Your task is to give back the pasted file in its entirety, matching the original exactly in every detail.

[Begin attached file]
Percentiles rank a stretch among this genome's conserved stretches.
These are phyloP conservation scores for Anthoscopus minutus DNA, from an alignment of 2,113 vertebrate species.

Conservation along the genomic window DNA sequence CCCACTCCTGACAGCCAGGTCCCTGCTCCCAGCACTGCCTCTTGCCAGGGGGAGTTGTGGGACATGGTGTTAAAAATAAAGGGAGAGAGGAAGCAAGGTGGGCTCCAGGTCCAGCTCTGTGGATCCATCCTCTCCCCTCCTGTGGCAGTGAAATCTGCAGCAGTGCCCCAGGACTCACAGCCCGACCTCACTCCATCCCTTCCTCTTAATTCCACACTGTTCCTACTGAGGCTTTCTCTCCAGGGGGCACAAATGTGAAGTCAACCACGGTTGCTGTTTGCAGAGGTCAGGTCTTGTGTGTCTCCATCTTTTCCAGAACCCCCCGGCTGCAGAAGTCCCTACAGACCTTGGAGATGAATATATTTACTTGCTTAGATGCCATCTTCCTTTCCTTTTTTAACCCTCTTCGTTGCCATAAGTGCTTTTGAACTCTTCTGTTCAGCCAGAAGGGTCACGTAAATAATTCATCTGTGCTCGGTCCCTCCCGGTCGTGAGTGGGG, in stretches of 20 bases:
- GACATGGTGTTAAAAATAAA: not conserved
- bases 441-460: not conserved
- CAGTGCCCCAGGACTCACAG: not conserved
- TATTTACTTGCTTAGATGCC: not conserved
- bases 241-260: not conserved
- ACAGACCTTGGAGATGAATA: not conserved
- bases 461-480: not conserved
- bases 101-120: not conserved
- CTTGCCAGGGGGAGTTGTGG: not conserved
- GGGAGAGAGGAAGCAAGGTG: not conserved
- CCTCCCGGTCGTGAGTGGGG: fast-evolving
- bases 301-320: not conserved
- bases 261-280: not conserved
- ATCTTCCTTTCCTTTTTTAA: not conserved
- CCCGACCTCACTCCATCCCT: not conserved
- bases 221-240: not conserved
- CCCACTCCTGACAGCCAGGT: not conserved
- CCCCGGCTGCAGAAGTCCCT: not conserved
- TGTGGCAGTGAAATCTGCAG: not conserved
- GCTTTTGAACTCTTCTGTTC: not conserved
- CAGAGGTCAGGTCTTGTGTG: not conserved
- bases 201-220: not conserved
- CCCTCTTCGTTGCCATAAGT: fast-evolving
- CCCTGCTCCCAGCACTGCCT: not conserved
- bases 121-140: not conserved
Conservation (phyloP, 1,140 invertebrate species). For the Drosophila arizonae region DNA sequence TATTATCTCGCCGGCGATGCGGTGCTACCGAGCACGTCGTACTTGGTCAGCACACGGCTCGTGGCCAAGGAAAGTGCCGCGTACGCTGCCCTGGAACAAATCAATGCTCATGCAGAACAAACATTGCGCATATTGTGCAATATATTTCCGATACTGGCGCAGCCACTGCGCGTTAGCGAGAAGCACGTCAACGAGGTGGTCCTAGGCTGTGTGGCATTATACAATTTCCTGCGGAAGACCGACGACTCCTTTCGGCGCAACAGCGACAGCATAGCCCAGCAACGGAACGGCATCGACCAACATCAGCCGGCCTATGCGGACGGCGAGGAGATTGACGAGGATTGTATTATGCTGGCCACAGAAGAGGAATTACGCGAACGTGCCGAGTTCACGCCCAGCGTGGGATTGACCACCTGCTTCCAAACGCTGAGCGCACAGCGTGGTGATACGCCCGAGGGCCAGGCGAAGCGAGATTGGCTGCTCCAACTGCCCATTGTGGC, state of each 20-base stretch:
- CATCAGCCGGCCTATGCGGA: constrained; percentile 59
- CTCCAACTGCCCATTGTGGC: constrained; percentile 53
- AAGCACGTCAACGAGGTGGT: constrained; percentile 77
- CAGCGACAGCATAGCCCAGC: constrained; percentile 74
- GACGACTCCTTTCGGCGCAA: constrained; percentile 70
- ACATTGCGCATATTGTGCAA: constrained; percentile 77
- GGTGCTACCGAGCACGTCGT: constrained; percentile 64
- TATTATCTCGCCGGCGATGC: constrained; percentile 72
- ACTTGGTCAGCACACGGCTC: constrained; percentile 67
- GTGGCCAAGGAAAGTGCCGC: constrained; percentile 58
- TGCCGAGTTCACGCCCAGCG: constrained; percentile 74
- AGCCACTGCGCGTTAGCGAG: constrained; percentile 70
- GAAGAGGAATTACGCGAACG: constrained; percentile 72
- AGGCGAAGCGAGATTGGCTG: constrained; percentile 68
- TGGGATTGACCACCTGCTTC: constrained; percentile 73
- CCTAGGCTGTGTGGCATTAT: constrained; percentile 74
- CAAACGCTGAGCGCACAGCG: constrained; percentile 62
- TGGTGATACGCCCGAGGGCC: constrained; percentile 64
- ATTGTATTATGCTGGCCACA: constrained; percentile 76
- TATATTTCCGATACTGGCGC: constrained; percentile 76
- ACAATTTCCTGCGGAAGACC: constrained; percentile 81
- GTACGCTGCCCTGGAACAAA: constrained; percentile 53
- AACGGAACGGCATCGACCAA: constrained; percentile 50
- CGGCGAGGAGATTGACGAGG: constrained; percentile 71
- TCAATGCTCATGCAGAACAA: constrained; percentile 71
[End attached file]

Percentiles rank a stretch among this genome's conserved stretches.
These are phyloP conservation scores for Anthoscopus minutus DNA, from an alignment of 2,113 vertebrate species.

Conservation along the genomic window DNA sequence CCCACTCCTGACAGCCAGGTCCCTGCTCCCAGCACTGCCTCTTGCCAGGGGGAGTTGTGGGACATGGTGTTAAAAATAAAGGGAGAGAGGAAGCAAGGTGGGCTCCAGGTCCAGCTCTGTGGATCCATCCTCTCCCCTCCTGTGGCAGTGAAATCTGCAGCAGTGCCCCAGGACTCACAGCCCGACCTCACTCCATCCCTTCCTCTTAATTCCACACTGTTCCTACTGAGGCTTTCTCTCCAGGGGGCACAAATGTGAAGTCAACCACGGTTGCTGTTTGCAGAGGTCAGGTCTTGTGTGTCTCCATCTTTTCCAGAACCCCCCGGCTGCAGAAGTCCCTACAGACCTTGGAGATGAATATATTTACTTGCTTAGATGCCATCTTCCTTTCCTTTTTTAACCCTCTTCGTTGCCATAAGTGCTTTTGAACTCTTCTGTTCAGCCAGAAGGGTCACGTAAATAATTCATCTGTGCTCGGTCCCTCCCGGTCGTGAGTGGGG, in stretches of 20 bases:
- GACATGGTGTTAAAAATAAA: not conserved
- bases 441-460: not conserved
- CAGTGCCCCAGGACTCACAG: not conserved
- TATTTACTTGCTTAGATGCC: not conserved
- bases 241-260: not conserved
- ACAGACCTTGGAGATGAATA: not conserved
- bases 461-480: not conserved
- bases 101-120: not conserved
- CTTGCCAGGGGGAGTTGTGG: not conserved
- GGGAGAGAGGAAGCAAGGTG: not conserved
- CCTCCCGGTCGTGAGTGGGG: fast-evolving
- bases 301-320: not conserved
- bases 261-280: not conserved
- ATCTTCCTTTCCTTTTTTAA: not conserved
- CCCGACCTCACTCCATCCCT: not conserved
- bases 221-240: not conserved
- CCCACTCCTGACAGCCAGGT: not conserved
- CCCCGGCTGCAGAAGTCCCT: not conserved
- TGTGGCAGTGAAATCTGCAG: not conserved
- GCTTTTGAACTCTTCTGTTC: not conserved
- CAGAGGTCAGGTCTTGTGTG: not conserved
- bases 201-220: not conserved
- CCCTCTTCGTTGCCATAAGT: fast-evolving
- CCCTGCTCCCAGCACTGCCT: not conserved
- bases 121-140: not conserved
Conservation (phyloP, 1,140 invertebrate species). For the Drosophila arizonae region DNA sequence TATTATCTCGCCGGCGATGCGGTGCTACCGAGCACGTCGTACTTGGTCAGCACACGGCTCGTGGCCAAGGAAAGTGCCGCGTACGCTGCCCTGGAACAAATCAATGCTCATGCAGAACAAACATTGCGCATATTGTGCAATATATTTCCGATACTGGCGCAGCCACTGCGCGTTAGCGAGAAGCACGTCAACGAGGTGGTCCTAGGCTGTGTGGCATTATACAATTTCCTGCGGAAGACCGACGACTCCTTTCGGCGCAACAGCGACAGCATAGCCCAGCAACGGAACGGCATCGACCAACATCAGCCGGCCTATGCGGACGGCGAGGAGATTGACGAGGATTGTATTATGCTGGCCACAGAAGAGGAATTACGCGAACGTGCCGAGTTCACGCCCAGCGTGGGATTGACCACCTGCTTCCAAACGCTGAGCGCACAGCGTGGTGATACGCCCGAGGGCCAGGCGAAGCGAGATTGGCTGCTCCAACTGCCCATTGTGGC, state of each 20-base stretch:
- CATCAGCCGGCCTATGCGGA: constrained; percentile 59
- CTCCAACTGCCCATTGTGGC: constrained; percentile 53
- AAGCACGTCAACGAGGTGGT: constrained; percentile 77
- CAGCGACAGCATAGCCCAGC: constrained; percentile 74
- GACGACTCCTTTCGGCGCAA: constrained; percentile 70
- ACATTGCGCATATTGTGCAA: constrained; percentile 77
- GGTGCTACCGAGCACGTCGT: constrained; percentile 64
- TATTATCTCGCCGGCGATGC: constrained; percentile 72
- ACTTGGTCAGCACACGGCTC: constrained; percentile 67
- GTGGCCAAGGAAAGTGCCGC: constrained; percentile 58
- TGCCGAGTTCACGCCCAGCG: constrained; percentile 74
- AGCCACTGCGCGTTAGCGAG: constrained; percentile 70
- GAAGAGGAATTACGCGAACG: constrained; percentile 72
- AGGCGAAGCGAGATTGGCTG: constrained; percentile 68
- TGGGATTGACCACCTGCTTC: constrained; percentile 73
- CCTAGGCTGTGTGGCATTAT: constrained; percentile 74
- CAAACGCTGAGCGCACAGCG: constrained; percentile 62
- TGGTGATACGCCCGAGGGCC: constrained; percentile 64
- ATTGTATTATGCTGGCCACA: constrained; percentile 76
- TATATTTCCGATACTGGCGC: constrained; percentile 76
- ACAATTTCCTGCGGAAGACC: constrained; percentile 81
- GTACGCTGCCCTGGAACAAA: constrained; percentile 53
- AACGGAACGGCATCGACCAA: constrained; percentile 50
- CGGCGAGGAGATTGACGAGG: constrained; percentile 71
- TCAATGCTCATGCAGAACAA: constrained; percentile 71